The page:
'Fire Island' Updates Jane Austen As A Gay Rom-Com
(CNN) -- The long trip to the screen behind "Fire Island," a gay rom-com loosely adapted from Jane Austen's "Pride and Prejudice," may be more interesting than the movie. Developed for the since-defunct Quibi (RIP), the project shifted from the originally planned "quick bite" format to a film making its debut on Hulu, but it still feels like less than a full meal.
It's hard to say definitively now, but the project might wind up best remembered as a vehicle for Bowen Yang, who has seemed poised for bigger things since joining "Saturday Night Live," and comic Joel Kim Booster, who is actually the movie's star as well as its writer. They're joined by a cast that includes Margaret Cho and Conrad Ricamora ("How to Get Away With Murder"), in merely the latest attempt (see "Clueless" and "Bridget Jones's Diary") to dress up Austen in a more contemporary package.
The transplant process here is pleasant enough but doesn't entirely work, with Booster's Noah and Yang's Howie part of a group of friends who descend on Fire Island for an annual getaway weekend, describing the bared flesh and emphasis on abs as "gay Disney World." Within the group, the dynamic is skewed by Noah's matchmaking efforts on behalf of the more buttoned-up Howie, while insisting he isn't looking for a relationship but stumbling into one nevertheless.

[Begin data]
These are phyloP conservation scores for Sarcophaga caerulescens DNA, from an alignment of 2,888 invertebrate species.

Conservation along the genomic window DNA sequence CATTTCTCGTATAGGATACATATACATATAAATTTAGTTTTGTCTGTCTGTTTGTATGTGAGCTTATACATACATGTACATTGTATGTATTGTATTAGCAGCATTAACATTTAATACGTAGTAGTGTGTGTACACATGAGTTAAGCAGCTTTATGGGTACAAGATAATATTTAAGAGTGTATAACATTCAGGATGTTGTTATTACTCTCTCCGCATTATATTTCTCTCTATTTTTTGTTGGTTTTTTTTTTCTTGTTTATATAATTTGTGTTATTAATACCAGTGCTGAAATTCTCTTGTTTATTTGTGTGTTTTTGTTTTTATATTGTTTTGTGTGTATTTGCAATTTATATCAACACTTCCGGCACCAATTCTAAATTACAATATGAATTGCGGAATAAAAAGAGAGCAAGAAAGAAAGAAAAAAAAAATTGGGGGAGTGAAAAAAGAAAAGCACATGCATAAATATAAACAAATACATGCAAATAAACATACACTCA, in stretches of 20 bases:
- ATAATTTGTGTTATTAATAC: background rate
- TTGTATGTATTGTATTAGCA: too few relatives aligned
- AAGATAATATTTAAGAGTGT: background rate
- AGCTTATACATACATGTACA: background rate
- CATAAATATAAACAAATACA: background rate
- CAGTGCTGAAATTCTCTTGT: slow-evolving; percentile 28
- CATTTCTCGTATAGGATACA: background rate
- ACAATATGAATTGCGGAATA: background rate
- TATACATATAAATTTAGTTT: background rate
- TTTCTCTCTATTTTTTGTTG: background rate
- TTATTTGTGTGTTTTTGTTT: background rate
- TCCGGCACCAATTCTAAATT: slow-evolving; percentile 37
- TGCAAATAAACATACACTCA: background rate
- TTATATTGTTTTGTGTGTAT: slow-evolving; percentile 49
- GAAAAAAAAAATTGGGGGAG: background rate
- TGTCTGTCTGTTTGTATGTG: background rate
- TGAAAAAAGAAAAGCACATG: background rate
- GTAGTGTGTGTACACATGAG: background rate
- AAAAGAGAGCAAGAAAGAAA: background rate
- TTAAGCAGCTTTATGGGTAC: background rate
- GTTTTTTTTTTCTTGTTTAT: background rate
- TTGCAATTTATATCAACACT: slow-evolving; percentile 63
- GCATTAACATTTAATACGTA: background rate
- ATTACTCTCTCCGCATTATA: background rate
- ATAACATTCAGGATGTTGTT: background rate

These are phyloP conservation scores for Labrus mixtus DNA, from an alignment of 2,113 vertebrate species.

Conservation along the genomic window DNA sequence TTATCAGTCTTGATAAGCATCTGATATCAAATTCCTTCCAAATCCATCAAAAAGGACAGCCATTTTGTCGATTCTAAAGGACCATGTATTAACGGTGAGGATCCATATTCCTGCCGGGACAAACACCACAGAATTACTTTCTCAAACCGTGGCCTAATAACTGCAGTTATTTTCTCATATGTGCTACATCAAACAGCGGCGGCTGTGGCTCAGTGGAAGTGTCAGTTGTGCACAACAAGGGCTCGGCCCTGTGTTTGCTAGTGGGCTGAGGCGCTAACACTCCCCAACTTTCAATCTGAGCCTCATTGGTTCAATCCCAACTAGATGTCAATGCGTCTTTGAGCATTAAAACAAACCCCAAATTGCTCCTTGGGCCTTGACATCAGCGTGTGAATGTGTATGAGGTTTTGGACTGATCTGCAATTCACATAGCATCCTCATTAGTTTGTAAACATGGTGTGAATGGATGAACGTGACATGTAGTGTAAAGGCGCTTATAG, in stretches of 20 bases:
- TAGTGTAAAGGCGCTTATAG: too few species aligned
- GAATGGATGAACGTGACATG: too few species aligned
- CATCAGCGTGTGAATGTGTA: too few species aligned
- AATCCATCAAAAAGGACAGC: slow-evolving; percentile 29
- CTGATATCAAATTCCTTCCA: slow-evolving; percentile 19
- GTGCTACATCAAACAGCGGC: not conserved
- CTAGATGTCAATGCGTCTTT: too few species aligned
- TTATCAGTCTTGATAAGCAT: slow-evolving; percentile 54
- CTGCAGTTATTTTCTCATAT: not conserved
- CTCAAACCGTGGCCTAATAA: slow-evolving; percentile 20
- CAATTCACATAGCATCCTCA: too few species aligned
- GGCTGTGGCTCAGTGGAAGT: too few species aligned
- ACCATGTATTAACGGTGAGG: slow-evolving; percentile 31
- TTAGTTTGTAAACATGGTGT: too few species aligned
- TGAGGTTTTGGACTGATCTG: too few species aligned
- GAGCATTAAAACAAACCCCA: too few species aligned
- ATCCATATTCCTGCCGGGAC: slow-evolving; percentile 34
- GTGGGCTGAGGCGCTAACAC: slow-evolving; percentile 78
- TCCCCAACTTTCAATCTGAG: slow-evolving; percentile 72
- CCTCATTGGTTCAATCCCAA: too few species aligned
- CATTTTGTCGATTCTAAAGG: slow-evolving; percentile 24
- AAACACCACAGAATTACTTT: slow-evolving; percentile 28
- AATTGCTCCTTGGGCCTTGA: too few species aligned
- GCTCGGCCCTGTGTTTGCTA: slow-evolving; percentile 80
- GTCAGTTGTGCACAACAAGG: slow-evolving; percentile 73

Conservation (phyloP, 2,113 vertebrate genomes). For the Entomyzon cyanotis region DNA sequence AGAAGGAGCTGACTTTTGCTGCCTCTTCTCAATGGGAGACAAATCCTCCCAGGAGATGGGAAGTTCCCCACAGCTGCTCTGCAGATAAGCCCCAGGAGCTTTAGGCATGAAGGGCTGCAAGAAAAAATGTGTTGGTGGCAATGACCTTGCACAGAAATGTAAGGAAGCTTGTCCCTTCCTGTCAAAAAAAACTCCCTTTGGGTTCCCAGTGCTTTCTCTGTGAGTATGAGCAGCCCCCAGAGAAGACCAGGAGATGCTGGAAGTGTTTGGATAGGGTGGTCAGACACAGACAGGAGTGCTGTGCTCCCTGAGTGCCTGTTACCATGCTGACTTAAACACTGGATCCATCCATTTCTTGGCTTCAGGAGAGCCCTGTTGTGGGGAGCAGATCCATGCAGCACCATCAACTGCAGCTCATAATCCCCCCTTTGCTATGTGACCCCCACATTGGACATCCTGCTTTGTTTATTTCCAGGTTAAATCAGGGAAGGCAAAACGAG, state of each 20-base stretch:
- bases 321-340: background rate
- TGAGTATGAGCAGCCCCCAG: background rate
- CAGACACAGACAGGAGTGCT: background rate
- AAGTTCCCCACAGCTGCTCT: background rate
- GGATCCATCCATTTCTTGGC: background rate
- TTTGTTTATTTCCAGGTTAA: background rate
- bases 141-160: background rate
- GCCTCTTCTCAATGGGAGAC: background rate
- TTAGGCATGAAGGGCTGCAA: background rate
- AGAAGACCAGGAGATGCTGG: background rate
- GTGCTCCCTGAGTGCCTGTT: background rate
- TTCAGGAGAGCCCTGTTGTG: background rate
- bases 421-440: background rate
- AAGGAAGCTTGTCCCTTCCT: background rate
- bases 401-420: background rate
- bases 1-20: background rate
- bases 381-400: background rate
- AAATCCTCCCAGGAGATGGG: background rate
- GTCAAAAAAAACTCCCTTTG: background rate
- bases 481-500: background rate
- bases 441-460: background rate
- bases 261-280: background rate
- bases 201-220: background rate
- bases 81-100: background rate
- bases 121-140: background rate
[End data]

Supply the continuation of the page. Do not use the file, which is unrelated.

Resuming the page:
The wild parties and no-strings-attached hookups don't immediately evoke thoughts of Austen's tightly cinched corsets, but the question of Noah not recognizing his own needs as he funnels his energy into the reluctant Howie does follow the basic blueprint.
"Fire Island" -- arriving amid a wave of Pride Month-related programming -- doesn't quite possess enough substance to sustain itself, which might have explained the appeal of Quibi's short-form approach for this particular property.
Directed by Andrew Ahn, the movie's contemporary wrinkles -- how this diverse group of friends stays together, and Noah's sense of being looked down upon due to class and racial divisions within the gay community -- work marginally better. There are also funny throwaway lines scattered along the way, including an overt Austen reference lest anyone have missed the parallels.
"Fire Island" primarily wants to be fun, not necessarily profound, so it needs to be consumed on those terms. Austen adaptations clearly never go out of style, but this latest variation reminds us that alone doesn't mean they pack enough accessories to completely validate the trip.
"Fire Island" premieres June 3 on Hulu. It's rated R.
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